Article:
In 1854 legislators in St. Paul requested a grant from the federal government to create a rail line across Minnesota Territory. Public outcry led to scandal and the repeal of the territory’s first land grant bill.
Railroad land grants were a controversial measure used by the federal government to promote the building of rail lines in the West. First, companies were given land to build rail lines on. Then, after meeting predetermined conditions, they were allowed to sell unused plots to recoup their costs. Because of the potential for large profits, many companies used underhanded tactics to obtain these grants. This often resulted in scandal.
In Minnesota Territory in the 1850s, construction of a railroad system stood to benefit both the local and federal governments. An 1847 Ojibwe land cession, the 1851 Treaty of Traverse des Sioux, and other treaties had opened up new land to Euro-American immigration. In bringing a railroad to these areas, local legislators hoped to hasten the newcomers’ arrival. They estimated that well-placed rail lines would bring immigrants to two million acres. Nationally, access to railroads gave the federal government the ability to move U.S. property and to transport troops during wartime at a reduced rate. It also allowed them to transport U.S. Postal Service freight at a discount.
In 1854 territorial governor Willis Gorman proposed that the local legislature ask the U.S. Congress to grant land for a single railroad system in Minnesota Territory. Such a grant would fund construction without public upfront cost. On March 4 legislators approved the formation of the Minnesota and Northwestern Railroad to own and operate one of the new rail lines. It would begin at the northwest shore of Lake Superior, continue through St. Paul, and end at the territory’s southern border. Gorman signed a law chartering the line just before midnight. It was the final day of the legislative session.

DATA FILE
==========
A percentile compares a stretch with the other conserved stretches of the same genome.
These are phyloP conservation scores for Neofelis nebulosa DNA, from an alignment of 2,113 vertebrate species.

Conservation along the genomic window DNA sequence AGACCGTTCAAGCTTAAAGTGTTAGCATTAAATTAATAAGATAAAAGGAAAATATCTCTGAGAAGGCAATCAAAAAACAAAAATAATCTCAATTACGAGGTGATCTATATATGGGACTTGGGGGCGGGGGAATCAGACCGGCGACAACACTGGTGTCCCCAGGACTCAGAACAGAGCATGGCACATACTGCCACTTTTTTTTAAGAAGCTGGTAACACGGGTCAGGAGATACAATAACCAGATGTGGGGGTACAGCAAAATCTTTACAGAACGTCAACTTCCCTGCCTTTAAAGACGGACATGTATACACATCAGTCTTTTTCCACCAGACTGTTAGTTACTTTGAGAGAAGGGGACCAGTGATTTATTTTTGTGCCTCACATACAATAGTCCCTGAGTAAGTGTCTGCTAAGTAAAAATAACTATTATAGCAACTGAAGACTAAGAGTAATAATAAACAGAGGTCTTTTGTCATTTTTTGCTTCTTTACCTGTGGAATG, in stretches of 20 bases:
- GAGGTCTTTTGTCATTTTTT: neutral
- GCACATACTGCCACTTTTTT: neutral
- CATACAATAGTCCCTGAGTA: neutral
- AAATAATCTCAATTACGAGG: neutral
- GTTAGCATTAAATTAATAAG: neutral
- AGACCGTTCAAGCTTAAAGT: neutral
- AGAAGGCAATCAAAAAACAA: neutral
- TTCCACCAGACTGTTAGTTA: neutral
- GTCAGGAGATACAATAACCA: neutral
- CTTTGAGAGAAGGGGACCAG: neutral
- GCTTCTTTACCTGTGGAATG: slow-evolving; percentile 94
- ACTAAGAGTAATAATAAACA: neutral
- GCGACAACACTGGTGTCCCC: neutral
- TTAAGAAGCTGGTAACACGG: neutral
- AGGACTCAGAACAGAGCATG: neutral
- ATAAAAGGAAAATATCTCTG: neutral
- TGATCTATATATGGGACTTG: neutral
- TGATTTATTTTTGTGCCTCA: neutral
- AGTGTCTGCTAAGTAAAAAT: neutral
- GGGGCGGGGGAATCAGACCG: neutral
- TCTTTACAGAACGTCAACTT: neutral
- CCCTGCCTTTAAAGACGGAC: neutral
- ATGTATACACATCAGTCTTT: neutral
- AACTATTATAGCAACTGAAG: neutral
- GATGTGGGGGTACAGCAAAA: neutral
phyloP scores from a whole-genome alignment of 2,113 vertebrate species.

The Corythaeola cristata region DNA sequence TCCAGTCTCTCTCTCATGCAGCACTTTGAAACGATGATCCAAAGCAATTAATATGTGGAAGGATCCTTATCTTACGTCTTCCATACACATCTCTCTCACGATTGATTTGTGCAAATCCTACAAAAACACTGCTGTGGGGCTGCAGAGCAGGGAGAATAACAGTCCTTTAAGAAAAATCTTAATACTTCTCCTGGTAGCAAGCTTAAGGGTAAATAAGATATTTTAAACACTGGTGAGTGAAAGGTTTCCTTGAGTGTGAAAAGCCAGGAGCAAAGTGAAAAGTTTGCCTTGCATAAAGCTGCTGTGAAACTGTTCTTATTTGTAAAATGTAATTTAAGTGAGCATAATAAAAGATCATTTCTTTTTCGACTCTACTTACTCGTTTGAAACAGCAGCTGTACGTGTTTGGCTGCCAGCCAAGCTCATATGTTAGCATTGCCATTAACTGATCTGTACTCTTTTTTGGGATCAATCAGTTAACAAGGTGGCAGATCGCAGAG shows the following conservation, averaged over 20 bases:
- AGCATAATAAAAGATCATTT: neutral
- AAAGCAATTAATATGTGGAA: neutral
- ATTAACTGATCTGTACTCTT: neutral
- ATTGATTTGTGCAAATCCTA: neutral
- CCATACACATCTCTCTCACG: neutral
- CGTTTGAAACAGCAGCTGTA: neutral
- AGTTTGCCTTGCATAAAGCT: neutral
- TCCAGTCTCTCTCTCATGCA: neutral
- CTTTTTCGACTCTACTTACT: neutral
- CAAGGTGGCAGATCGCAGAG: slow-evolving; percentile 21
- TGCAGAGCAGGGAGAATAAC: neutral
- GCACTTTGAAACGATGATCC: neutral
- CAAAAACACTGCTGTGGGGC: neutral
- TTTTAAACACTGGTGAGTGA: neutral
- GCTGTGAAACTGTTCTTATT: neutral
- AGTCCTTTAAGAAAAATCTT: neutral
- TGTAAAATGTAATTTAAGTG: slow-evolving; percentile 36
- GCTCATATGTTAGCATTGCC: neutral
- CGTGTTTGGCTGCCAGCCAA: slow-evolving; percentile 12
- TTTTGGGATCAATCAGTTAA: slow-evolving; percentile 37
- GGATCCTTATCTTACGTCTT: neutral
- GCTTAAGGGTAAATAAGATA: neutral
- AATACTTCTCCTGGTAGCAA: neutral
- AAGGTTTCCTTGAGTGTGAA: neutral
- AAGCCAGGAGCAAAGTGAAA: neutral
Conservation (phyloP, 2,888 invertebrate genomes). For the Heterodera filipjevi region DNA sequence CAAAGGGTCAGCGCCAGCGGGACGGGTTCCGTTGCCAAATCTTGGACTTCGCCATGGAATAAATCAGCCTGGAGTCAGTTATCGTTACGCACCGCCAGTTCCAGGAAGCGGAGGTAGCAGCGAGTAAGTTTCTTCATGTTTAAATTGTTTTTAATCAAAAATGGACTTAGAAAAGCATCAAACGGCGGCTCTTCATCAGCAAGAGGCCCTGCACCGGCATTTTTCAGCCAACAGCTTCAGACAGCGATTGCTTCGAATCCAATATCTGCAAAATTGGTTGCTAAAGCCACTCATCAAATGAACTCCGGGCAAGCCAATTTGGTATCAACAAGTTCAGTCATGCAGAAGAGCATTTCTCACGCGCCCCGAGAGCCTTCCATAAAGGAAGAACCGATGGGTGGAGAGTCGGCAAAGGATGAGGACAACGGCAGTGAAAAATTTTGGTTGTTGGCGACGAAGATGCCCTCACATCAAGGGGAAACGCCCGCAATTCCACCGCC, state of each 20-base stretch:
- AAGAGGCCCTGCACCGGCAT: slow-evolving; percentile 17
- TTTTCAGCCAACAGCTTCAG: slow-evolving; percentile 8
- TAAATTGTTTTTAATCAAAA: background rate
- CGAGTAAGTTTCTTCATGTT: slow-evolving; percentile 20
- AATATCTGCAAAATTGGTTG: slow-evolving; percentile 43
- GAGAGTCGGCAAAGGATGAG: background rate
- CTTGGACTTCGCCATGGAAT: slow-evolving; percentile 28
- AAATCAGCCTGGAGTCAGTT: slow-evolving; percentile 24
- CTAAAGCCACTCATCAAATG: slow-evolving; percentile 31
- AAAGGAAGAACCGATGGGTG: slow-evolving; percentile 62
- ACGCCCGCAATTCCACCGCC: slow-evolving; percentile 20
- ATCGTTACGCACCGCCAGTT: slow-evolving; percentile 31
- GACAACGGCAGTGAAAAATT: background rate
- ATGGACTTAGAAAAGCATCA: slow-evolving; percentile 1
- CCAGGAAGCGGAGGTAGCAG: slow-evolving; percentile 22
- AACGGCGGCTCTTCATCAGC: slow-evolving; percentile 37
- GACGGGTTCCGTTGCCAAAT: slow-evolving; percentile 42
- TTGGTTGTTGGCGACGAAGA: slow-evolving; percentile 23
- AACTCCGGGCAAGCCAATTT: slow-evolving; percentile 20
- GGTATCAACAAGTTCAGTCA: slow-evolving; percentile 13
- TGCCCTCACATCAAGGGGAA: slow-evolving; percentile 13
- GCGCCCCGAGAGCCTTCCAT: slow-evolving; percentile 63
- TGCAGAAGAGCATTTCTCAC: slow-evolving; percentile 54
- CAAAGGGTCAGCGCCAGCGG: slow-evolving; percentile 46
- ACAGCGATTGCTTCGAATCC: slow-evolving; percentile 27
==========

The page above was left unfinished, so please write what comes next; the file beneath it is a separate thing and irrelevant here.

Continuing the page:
The charter included a controversial provision stating that future land grants to the territory would be passed to the Minnesota and Northwestern. The transfer was to be direct and automatic, leaving little chance for the legislature to impose conditions.
In February territorial delegate Henry Rice had presented a land grant bill to the U.S. House of Representatives. The House rejected it for being too limiting. It claimed that unfair advantages were given to the Minnesota and Northwestern due to suspect partnerships within the Minnesota legislature.
Most of the company’s top managers lived in New York and London, raising concerns about their intentions in the territory. Minnesota citizens complained that a company without local interests wasn’t concerned with the well-being of the area. A Minnesota company, they argued, was best suited to construct a line that benefitted the territory. They maintained that employing outsiders would carry the financial windfall from the land grant outside Minnesota.
On May 6 a new bill, drafted by Henry Sibley, was submitted. It was carefully worded so that only companies that had not yet been “instituted or organized” were eligible for land grants. The new bill was designed to allow future Minnesota legislators to choose from a pool of yet-to-be-formed companies.
The second bill passed the U.S. Congress on June 28. Before President Franklin Pierce could sign it into law on June 29, its wording was changed to disallow land ownership by companies that hadn’t been both “instituted and organized.” This subtle change returned eligibility to the Minnesota and Northwestern Railroad. A member of the Committee on Public Lands claimed the change was requested by men who had contacted him. He refused, however, to name them.
Though minor, the revision altered the meaning of the Sibley-written bill. The original bill gave the land to Minnesota Territory; the modified version returned it to the railroad company. On July 24 U.S. Representative Elihu Washburne brought charges of fraud and called for an immediate investigation. On August 3 the second bill was repealed by the U.S. Congress. The Minnesota and Northwestern Railroad tested their legal ownership of the grant but was eventually forced to waive it.
The awarding of railroad land grants continued to stir up controversy in the late 1850s and 1860s. In 1871 the federal government abandoned the policy, marking the nationwide end of an era.
For more information on this topic, check out the original entry on MNopedia.